01.04.2017 – 18.06.2017
Curator: Valentín Roma
Opening: Friday 31 March, 7 pm
Free guided tours: Tuesday at 6 pm (starting on 11 April)
Heir to the great heterodox tradition that emerged in the early 20th century with Dada, Hugo Ball, Emmy Hennings and Sophie Taeuber, among others and which spread until well into the 1980s thanks to Joseph Beuys, John Cage and James Lee Byars, Tres (Barcelona, 1956 – Premià de Dalt, 2016) is a rare example in Spain of an artist producing work that draws on sources as varied as Actionism, sound art, photography, video and painting, with silence not only as the core but also underpinning most of his oeuvre. This exhibition is the first retrospective look at his career.
Tres (Barcelona, 1956 – Premià de Dalt, 2016) had a career that defies any attempt to pigeonhole it. At the same time, however, it cannot be described as heterodox. From sound art to performance, from the ready-made to photography and collage, his projects are imbued with the experimental approaches to be found on the Spanish aesthetic scene from the 1980s to the present day. Nevertheless, his oeuvre gives the impression that it was produced at the tail end of the prevailing trends, and that it turned a blind eye to lesser challenges. With one foot in agitprop and the other in tautology, in other words, flying the revolutionary flag, though bent upon reinterpreting through every work the underpinnings of art as a political and sociocultural practice, Tres’s pieces can today be seen as exercises for an episteme of divergence, while the silence would be a strategy of absolute emptying, not just rhetorical or productive but also physical and spatial.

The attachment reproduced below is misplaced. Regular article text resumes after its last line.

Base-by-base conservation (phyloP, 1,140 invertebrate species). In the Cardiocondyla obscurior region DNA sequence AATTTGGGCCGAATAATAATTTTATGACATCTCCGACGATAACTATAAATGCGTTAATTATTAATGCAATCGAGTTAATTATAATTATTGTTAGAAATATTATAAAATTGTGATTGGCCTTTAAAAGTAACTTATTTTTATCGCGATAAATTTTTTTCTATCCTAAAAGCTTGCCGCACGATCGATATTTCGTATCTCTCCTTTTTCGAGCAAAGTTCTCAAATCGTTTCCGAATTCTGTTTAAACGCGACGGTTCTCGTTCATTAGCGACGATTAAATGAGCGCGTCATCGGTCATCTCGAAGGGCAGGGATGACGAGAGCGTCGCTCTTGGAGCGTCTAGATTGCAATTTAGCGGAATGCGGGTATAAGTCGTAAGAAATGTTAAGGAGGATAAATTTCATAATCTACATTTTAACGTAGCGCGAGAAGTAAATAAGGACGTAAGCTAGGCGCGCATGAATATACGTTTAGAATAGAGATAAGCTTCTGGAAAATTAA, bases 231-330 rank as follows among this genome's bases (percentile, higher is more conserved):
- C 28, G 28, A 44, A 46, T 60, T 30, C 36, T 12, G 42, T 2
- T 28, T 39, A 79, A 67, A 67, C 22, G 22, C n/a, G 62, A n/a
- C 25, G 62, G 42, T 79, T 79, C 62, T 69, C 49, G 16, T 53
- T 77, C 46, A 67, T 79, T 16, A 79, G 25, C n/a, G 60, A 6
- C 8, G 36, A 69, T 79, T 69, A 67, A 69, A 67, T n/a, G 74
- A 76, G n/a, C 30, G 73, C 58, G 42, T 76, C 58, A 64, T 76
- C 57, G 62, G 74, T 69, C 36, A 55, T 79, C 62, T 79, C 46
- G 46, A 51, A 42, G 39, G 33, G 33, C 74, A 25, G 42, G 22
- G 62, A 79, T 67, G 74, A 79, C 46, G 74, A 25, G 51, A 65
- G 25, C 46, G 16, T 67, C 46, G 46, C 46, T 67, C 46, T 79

Tres’s projects problematise those past and public uses that have shaped the value of words. Above all, however, they open up new realms of expression for knowledge, grammatical lines where we are called to reimagine collective subjectivity. Consequently, Tres falls within an artistic genealogy that is as inopportune as it is sophisticated and which includes James Lee Byars and Susan Sontag, John Cage and Joseph Beuys and William S. Burroughs. On the other hand, his literary ‘forebears’—Mallarmé, Artaud, Beckett and Salinger—speak of an author who extends this underground line that stems from Dada and continues along the conceptual path, eventually striking vocabularies, nomenclatures and artistic consciousnesses. Tightly bound to a timeless radicalism, Tres’s work barely masks another kind of commitment: a pact with beauty that entails a beating of wings and a rattling of sabres, a certain reinvention of the potentialities of poetry that becomes first silence and then a gunshot.